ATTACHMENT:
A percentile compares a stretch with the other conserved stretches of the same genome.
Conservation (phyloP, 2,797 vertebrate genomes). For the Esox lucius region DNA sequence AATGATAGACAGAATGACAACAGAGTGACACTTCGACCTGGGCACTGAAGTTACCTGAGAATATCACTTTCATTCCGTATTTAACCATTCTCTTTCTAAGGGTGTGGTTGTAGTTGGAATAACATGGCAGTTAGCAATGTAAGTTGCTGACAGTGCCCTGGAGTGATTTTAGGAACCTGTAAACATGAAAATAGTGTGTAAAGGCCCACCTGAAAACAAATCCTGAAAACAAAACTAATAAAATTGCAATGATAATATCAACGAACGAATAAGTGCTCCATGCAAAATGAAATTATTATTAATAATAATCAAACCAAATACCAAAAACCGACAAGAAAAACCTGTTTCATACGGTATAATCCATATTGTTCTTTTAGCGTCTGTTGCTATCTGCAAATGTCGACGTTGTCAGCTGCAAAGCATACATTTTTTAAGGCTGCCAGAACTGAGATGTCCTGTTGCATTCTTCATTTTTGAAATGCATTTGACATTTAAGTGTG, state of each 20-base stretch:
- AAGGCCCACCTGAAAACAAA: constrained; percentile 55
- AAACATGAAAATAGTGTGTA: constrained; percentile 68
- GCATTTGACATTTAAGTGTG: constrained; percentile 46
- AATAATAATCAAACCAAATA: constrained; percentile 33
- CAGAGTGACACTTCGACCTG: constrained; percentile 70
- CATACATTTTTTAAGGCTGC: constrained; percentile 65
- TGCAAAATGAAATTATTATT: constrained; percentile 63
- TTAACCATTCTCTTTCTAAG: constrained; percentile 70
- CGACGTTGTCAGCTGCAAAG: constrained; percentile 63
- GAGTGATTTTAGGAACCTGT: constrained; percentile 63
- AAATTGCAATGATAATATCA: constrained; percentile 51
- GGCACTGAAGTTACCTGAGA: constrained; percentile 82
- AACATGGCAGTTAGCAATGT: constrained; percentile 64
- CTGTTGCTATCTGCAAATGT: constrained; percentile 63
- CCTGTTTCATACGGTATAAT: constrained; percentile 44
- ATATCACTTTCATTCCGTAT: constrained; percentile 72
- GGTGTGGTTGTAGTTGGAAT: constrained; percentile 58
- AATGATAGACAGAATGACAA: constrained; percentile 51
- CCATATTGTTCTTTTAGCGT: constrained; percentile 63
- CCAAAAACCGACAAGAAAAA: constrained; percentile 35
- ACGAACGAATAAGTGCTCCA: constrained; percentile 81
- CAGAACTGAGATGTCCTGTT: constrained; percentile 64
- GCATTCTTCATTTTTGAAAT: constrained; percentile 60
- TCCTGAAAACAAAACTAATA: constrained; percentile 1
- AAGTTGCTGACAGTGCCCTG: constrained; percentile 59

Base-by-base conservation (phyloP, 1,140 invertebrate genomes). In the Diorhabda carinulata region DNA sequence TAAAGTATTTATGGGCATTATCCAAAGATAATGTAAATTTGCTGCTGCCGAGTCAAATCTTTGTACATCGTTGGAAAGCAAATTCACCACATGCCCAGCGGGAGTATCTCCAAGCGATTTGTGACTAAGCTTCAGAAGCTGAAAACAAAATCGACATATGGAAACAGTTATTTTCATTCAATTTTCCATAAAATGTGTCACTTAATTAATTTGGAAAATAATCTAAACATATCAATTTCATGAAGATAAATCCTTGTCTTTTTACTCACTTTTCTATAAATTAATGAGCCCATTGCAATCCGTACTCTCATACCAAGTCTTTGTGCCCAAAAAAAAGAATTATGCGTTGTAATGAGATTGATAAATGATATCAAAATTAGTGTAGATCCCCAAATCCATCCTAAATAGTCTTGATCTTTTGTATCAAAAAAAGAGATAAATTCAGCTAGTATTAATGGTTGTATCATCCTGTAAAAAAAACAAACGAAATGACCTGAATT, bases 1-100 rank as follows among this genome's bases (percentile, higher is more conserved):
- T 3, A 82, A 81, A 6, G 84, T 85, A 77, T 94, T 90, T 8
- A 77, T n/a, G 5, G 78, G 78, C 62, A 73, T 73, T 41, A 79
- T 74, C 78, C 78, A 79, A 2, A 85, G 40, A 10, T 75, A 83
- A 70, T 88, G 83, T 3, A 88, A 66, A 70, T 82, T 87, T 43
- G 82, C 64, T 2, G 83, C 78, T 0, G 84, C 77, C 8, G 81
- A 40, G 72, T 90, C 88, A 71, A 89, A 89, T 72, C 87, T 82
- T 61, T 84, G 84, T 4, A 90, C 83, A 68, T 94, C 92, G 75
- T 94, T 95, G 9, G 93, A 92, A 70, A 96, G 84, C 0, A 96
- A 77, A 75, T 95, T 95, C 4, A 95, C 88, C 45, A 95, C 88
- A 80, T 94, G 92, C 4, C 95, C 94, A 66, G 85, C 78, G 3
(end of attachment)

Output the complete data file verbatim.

A percentile compares a stretch with the other conserved stretches of the same genome.
Conservation (phyloP, 2,797 vertebrate genomes). For the Esox lucius region DNA sequence AATGATAGACAGAATGACAACAGAGTGACACTTCGACCTGGGCACTGAAGTTACCTGAGAATATCACTTTCATTCCGTATTTAACCATTCTCTTTCTAAGGGTGTGGTTGTAGTTGGAATAACATGGCAGTTAGCAATGTAAGTTGCTGACAGTGCCCTGGAGTGATTTTAGGAACCTGTAAACATGAAAATAGTGTGTAAAGGCCCACCTGAAAACAAATCCTGAAAACAAAACTAATAAAATTGCAATGATAATATCAACGAACGAATAAGTGCTCCATGCAAAATGAAATTATTATTAATAATAATCAAACCAAATACCAAAAACCGACAAGAAAAACCTGTTTCATACGGTATAATCCATATTGTTCTTTTAGCGTCTGTTGCTATCTGCAAATGTCGACGTTGTCAGCTGCAAAGCATACATTTTTTAAGGCTGCCAGAACTGAGATGTCCTGTTGCATTCTTCATTTTTGAAATGCATTTGACATTTAAGTGTG, state of each 20-base stretch:
- AAGGCCCACCTGAAAACAAA: constrained; percentile 55
- AAACATGAAAATAGTGTGTA: constrained; percentile 68
- GCATTTGACATTTAAGTGTG: constrained; percentile 46
- AATAATAATCAAACCAAATA: constrained; percentile 33
- CAGAGTGACACTTCGACCTG: constrained; percentile 70
- CATACATTTTTTAAGGCTGC: constrained; percentile 65
- TGCAAAATGAAATTATTATT: constrained; percentile 63
- TTAACCATTCTCTTTCTAAG: constrained; percentile 70
- CGACGTTGTCAGCTGCAAAG: constrained; percentile 63
- GAGTGATTTTAGGAACCTGT: constrained; percentile 63
- AAATTGCAATGATAATATCA: constrained; percentile 51
- GGCACTGAAGTTACCTGAGA: constrained; percentile 82
- AACATGGCAGTTAGCAATGT: constrained; percentile 64
- CTGTTGCTATCTGCAAATGT: constrained; percentile 63
- CCTGTTTCATACGGTATAAT: constrained; percentile 44
- ATATCACTTTCATTCCGTAT: constrained; percentile 72
- GGTGTGGTTGTAGTTGGAAT: constrained; percentile 58
- AATGATAGACAGAATGACAA: constrained; percentile 51
- CCATATTGTTCTTTTAGCGT: constrained; percentile 63
- CCAAAAACCGACAAGAAAAA: constrained; percentile 35
- ACGAACGAATAAGTGCTCCA: constrained; percentile 81
- CAGAACTGAGATGTCCTGTT: constrained; percentile 64
- GCATTCTTCATTTTTGAAAT: constrained; percentile 60
- TCCTGAAAACAAAACTAATA: constrained; percentile 1
- AAGTTGCTGACAGTGCCCTG: constrained; percentile 59

Base-by-base conservation (phyloP, 1,140 invertebrate genomes). In the Diorhabda carinulata region DNA sequence TAAAGTATTTATGGGCATTATCCAAAGATAATGTAAATTTGCTGCTGCCGAGTCAAATCTTTGTACATCGTTGGAAAGCAAATTCACCACATGCCCAGCGGGAGTATCTCCAAGCGATTTGTGACTAAGCTTCAGAAGCTGAAAACAAAATCGACATATGGAAACAGTTATTTTCATTCAATTTTCCATAAAATGTGTCACTTAATTAATTTGGAAAATAATCTAAACATATCAATTTCATGAAGATAAATCCTTGTCTTTTTACTCACTTTTCTATAAATTAATGAGCCCATTGCAATCCGTACTCTCATACCAAGTCTTTGTGCCCAAAAAAAAGAATTATGCGTTGTAATGAGATTGATAAATGATATCAAAATTAGTGTAGATCCCCAAATCCATCCTAAATAGTCTTGATCTTTTGTATCAAAAAAAGAGATAAATTCAGCTAGTATTAATGGTTGTATCATCCTGTAAAAAAAACAAACGAAATGACCTGAATT, bases 1-100 rank as follows among this genome's bases (percentile, higher is more conserved):
- T 3, A 82, A 81, A 6, G 84, T 85, A 77, T 94, T 90, T 8
- A 77, T n/a, G 5, G 78, G 78, C 62, A 73, T 73, T 41, A 79
- T 74, C 78, C 78, A 79, A 2, A 85, G 40, A 10, T 75, A 83
- A 70, T 88, G 83, T 3, A 88, A 66, A 70, T 82, T 87, T 43
- G 82, C 64, T 2, G 83, C 78, T 0, G 84, C 77, C 8, G 81
- A 40, G 72, T 90, C 88, A 71, A 89, A 89, T 72, C 87, T 82
- T 61, T 84, G 84, T 4, A 90, C 83, A 68, T 94, C 92, G 75
- T 94, T 95, G 9, G 93, A 92, A 70, A 96, G 84, C 0, A 96
- A 77, A 75, T 95, T 95, C 4, A 95, C 88, C 45, A 95, C 88
- A 80, T 94, G 92, C 4, C 95, C 94, A 66, G 85, C 78, G 3